Tuesday is National Voter Registration Day, a perfect time for UW-Madison students to register to vote and make a plan for voting in the Nov. 3 presidential election.
With the pandemic creating physical distancing rules, many voters are expected to register remotely (online or by mail) and vote absentee (returning ballots at designated drop-off events/locations or by mail).
“It’s important to plan early this year, so you can register and cast your vote in plenty of time to have it count,” said Kathy Cramer, political science professor and chairwoman of BadgersVote, which coordinates UW-Madison’s voter education efforts. “We want to empower all students to cast their votes while also staying healthy.”
UW-Madison is again competing in the Big Ten Voting Challenge, a competition among the 14 member institutions to see which have the highest voter turnout and the biggest increase. In the 2018 midterm elections, UW-Madison placed second in turnout at 52.9 percent. Turnout in a presidential election year is typically higher.
Step One: Decide Where to Vote and Register
Students must choose whether they will vote in their hometowns or in Madison, and register accordingly. You can create a personalized registration and voting plan through the BadgersVote Interactive Voting Tool (https://docs.google.com/forms
To check if you are registered or to register for the first time, you can check online – at myvote.wi.gov – and register following the website’s prompts, if you have the proper identification.
Otherwise, students can fill out and print this form (https://vote.wisc.edu/content
Proof of residence simply verifies that you live where you plan to vote. You can use a voter enrollment verification letter or other easily accessible documents such as a current lease, bank statement or utility bill.
For those who are unable to register online or by mail, the Madison City Clerk will hold two in-person voter registration events Tuesday to mark National Voter Registration Day:
•From 10 a.m. to 3 p.m. outside Pres House on Library Mall; this event will repeat every Tuesday until Oct. 13.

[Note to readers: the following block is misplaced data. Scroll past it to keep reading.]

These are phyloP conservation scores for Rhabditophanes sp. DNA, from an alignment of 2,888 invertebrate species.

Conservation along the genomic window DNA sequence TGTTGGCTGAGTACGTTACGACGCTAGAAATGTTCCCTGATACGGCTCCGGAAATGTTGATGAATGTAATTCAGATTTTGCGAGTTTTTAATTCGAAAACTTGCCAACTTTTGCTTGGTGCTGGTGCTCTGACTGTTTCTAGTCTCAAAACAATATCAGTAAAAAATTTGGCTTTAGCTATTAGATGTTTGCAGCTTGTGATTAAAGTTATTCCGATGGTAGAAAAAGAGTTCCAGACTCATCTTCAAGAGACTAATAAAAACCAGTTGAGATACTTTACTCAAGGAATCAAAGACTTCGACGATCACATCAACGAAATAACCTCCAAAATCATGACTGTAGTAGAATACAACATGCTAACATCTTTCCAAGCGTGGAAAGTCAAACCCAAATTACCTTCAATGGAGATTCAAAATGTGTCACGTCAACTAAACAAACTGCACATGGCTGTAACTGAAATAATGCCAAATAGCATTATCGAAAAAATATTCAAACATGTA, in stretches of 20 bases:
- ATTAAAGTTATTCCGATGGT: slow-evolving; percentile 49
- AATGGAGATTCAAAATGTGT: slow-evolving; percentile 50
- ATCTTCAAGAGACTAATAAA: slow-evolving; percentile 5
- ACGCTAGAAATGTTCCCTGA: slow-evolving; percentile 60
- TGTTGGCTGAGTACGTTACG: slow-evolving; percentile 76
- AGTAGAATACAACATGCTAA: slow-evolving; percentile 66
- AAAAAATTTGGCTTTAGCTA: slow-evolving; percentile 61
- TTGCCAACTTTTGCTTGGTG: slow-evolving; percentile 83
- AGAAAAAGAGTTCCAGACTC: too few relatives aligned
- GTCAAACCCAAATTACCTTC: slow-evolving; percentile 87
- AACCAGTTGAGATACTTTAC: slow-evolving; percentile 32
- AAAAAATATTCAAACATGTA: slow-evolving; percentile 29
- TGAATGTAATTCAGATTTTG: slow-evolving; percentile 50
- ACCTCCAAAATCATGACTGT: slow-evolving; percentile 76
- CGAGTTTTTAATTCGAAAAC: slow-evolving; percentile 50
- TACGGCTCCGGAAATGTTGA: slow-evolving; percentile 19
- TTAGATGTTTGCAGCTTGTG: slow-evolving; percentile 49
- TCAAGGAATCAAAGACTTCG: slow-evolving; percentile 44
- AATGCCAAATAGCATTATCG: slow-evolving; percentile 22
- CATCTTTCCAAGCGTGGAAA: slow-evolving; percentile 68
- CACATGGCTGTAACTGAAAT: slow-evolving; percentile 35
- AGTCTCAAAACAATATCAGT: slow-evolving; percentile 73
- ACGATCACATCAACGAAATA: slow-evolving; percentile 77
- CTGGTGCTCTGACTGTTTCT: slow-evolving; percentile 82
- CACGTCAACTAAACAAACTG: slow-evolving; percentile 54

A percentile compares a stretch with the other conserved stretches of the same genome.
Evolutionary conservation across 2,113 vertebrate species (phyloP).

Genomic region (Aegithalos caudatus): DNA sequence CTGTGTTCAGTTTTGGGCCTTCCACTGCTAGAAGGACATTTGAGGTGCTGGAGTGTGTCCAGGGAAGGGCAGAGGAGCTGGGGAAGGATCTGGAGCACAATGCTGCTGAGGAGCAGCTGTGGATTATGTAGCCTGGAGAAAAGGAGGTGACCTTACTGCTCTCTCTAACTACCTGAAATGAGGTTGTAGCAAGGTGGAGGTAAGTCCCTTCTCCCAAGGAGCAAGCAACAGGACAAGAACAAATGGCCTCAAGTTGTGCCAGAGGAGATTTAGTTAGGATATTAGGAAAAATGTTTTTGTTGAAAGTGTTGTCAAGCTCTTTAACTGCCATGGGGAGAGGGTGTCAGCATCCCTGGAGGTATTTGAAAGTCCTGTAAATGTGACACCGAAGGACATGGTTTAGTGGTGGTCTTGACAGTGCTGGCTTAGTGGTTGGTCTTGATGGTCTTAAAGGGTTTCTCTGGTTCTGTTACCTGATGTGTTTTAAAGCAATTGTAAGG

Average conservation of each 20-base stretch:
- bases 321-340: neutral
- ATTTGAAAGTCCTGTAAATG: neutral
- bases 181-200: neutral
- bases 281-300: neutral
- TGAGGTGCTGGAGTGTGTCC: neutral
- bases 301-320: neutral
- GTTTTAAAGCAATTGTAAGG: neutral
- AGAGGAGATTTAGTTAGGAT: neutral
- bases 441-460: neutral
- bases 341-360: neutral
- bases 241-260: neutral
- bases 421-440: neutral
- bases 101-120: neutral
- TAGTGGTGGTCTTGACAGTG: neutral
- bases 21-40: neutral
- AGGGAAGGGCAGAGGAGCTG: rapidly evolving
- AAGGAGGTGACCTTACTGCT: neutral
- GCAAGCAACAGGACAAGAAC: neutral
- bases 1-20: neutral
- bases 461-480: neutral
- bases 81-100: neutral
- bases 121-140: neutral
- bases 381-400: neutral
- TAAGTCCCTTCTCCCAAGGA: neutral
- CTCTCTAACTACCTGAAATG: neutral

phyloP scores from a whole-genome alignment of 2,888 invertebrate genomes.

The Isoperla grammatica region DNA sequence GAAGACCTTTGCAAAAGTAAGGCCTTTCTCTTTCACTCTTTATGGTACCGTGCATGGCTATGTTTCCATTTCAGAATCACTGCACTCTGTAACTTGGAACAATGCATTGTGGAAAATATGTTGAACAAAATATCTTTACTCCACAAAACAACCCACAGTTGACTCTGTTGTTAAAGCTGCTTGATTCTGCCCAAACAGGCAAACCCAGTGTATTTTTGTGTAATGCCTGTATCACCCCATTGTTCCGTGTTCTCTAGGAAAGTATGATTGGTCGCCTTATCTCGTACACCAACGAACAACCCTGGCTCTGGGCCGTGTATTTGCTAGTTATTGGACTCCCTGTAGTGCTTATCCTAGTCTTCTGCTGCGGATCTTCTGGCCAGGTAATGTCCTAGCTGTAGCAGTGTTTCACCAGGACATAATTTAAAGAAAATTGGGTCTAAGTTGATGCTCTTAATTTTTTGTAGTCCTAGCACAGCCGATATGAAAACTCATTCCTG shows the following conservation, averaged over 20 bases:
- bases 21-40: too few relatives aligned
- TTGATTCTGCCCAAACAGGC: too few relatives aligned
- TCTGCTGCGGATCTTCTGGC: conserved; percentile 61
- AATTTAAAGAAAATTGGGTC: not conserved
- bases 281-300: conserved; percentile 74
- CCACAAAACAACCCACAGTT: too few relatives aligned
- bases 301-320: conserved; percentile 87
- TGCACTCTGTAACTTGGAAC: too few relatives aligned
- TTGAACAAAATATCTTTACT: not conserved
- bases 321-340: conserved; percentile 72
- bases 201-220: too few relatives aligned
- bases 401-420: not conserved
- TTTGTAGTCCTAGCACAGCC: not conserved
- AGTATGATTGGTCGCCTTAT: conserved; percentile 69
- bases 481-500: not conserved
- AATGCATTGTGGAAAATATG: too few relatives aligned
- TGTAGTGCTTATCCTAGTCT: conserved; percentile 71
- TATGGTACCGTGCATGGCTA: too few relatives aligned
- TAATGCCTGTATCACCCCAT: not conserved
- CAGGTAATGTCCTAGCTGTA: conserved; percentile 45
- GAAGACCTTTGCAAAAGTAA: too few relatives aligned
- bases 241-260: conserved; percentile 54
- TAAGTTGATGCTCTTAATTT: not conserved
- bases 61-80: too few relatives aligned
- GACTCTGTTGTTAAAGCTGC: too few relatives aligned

•From noon to 4 p.m. outside Ian’s Pizza, 100 State St.
Step Two: Check Your I.D.
If you have any one of these forms of I.D., you’re ready to vote: Wisconsin driver’s license, Wisconsin state ID, U.S. passport, U.S. Uniformed Services card, Veterans Affairs ID, tribal ID or Certificate of Naturalization.
If you don’t, get the free UW-Madison voter-compliant ID to use as voter identification. This is a free form of ID that is separate from your Wiscard.
You will receive a PDF of the voter-compliant ID, which you must print out and sign. (Need a printer? College Library has printing appointments available 1 to 5 p.m. daily)
You can then use your voter-compliant ID card and proof of residence to verify your identity when you vote. (Remember that you still need to be registered to vote – having the voter-compliant ID card is not the same as being registered.)
Step Three: Request an Absentee Ballot and Turn It In
Once you’re registered, you can request an absentee ballot be mailed to you (https://myvote.wi.gov/en-US/V
If you’re voting in Madison, you can return your absentee ballot at dropboxes and planned drop-off events at parks, libraries, fire stations, schools and elsewhere (https://www.cityofmadison.com
Or you can mail it in – the sooner, the better! The recommended mail-in deadline is Oct. 27.
Is There An In-Person Option?
Yes. You can vote in-person at in-person absentee voting locations starting two weeks before the election or at your designated polling place on Tuesday, Nov. 3 (https://www.cityofmadison.com
How Can I Learn More?
Visit vote.wisc.edu and to sign up for text updates, text the word BadgersVote to the number 56525